Step 1: Never air-dry your hair from sopping wet. If you choose to air-dry, diffuse or a combination of these, you can prevent the internal damage to the hair, you can shorten your dry time, and control frizz by soaking up as much water as you can with a microfiber towel. Do not rub the towel on your hair, just wrap your hair turban style, or plop your curls for 10-30 minutes after your shower depending on your hair type, this prevents mechanical damage from the friction, and helps with the frizz.
Sopping wet hair will ruin your curls. It takes longer to dry. It elongates your waves and curls, and stretches them to their breaking point.
Step 2: Pre-air-dry for 10-15 minutes after you release your hair from the towel. This will lessen dry time for straight or curly hair and help set your gel cast if you have curly hair.
Step 3: Diffuse your hair on low to medium heat for fine to normal or thin to medium density hair. Diffuse your hair on medium to high if needed on coarse and/or thick hair. DO NOT diffuse your hair to 100% dry, go for around 80-90% dry to prevent frizz, and then air-dry the remainder of the way.
Hands-Off or Not:
Another debate is the hands-off or hands-on approach to drying, personally I don’t put my hands in my hair or scrunch my curls between the application of the towel and diffusing. If you have a curlier type hair pattern you can probably get away with more touching and scrunching than those of us with softer wavier curl patterns. The idea is to keep from breaking up your curl definition before it is dry and set.
Root Lifting Technique:
Because the air nozzles on my diffuser bowl are long, I often put them directly on my scalp, (no hair scooped up in the bowl) and I lift the roots with the nozzles and shoot it with cold air for sixty seconds per section (this adds volume and helps with frizz).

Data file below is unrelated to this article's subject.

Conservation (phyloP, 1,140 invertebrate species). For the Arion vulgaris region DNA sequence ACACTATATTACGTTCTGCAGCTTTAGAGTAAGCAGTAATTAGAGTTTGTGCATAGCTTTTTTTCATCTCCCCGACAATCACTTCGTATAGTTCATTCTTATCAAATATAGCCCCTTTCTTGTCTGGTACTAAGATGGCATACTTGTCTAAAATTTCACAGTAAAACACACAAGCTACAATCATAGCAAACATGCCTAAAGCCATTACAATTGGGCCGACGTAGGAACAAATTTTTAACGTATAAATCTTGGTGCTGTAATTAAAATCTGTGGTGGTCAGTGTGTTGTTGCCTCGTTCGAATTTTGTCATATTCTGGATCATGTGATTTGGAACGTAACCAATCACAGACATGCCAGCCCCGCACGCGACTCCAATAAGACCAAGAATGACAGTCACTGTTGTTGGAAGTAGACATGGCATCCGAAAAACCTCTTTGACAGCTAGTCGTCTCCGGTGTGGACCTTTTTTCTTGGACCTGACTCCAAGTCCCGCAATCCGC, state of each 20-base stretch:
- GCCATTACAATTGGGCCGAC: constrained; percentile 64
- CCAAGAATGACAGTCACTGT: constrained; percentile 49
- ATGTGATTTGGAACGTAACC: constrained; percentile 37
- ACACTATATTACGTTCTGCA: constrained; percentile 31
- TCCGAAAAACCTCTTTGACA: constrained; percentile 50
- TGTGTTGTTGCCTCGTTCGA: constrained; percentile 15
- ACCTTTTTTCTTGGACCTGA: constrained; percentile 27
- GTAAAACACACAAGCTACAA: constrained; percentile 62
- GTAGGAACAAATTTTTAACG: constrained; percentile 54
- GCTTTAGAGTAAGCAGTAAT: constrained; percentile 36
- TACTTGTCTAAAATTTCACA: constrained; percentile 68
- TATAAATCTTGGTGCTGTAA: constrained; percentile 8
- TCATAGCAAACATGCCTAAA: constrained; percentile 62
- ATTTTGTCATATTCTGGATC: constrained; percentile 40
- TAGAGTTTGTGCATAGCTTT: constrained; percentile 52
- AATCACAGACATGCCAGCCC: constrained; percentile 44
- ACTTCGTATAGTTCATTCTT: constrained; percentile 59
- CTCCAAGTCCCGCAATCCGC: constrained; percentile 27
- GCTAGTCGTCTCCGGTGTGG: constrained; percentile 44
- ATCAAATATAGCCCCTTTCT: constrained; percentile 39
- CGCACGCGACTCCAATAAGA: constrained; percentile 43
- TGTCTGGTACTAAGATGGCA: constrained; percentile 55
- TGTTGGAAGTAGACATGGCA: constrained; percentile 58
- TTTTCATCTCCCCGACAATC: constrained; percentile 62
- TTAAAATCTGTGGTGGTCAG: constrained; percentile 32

What about straight hair and diffusing?
If you have straight hair…you can still diffuse…you can hover diffuse (explained below) and you can use the diffuser like a comb to comb through your hair as you dry. See it in this clip:
You can check out my video with more on this post and what my results look like between air-drying and diffusing here:
Bianca Renee Today combines techniques (root diffusing, hover diffusing, and using the bowl from tips to roots) while diffusing.
Coined by Manes By Mel, this is drying without touching your hair. It is not moving the curl families around; so, it makes perfect sense that you could get the best results. You also can use that higher heat because you are inches away from your hair and moving the dryer around which helps cove all the problem points of heat damage.
This is a technique, where you turn the diffuser on once your hair is pooled into the diffuser bowl, using the bowl lift your hair up to your scalp, and then you turn on the dryer. You turn off the dryer before you release your hair from the bowl. Since you are cupping you’re hair into the diffuser from tips to roots the ends will dry first because they are in the diffuser bowl at the warmest and closest point to the dryer. You may want to experiment but try leaving your ends out of the bowl once they are dry.
I do what I call Plop Diffusing:
I take a section of my hair plop it into the diffuser bowl, from tips to roots, I hold it in place against my head, vacillating between low, medium, and cool shot for 2 or 3 minutes per section, and a few repetitions until I get my hair 80-90% dry.
One thing I will suggest to reduce frizz, is limit touching your hair with your hands as much as possible during the diffusing phase.
This next video is on how I diffuse my hair:
Ways to Air-Dry to Prevent Damage:
Remember never air-dry from sopping wet. Try to help your hair dry as fast as it can, if you live in a warm dry climate head outside for a little while and let nature help you out. If it is winter sit close to an oscillating floor heater (I have one near my desk, which usually works out perfectly), or sit near your fireplace or a heater vent. If your hair stays wet longer than three hours diffuse it the rest of the way so it is not staying wet for too long.
What to do at the salon about heat tools?
If you can, air dry after your cut or dry your hair yourself so you have control over the drying process. If you want your stylist to do a specific style, ask them to use heat protection (bring your own if you need to) and ask them to turn their tools down before touching your hair.
I hope you found this post educational and helpful.
Thank you for reading. Please feel free to share.
As always it is about so much more than the hair.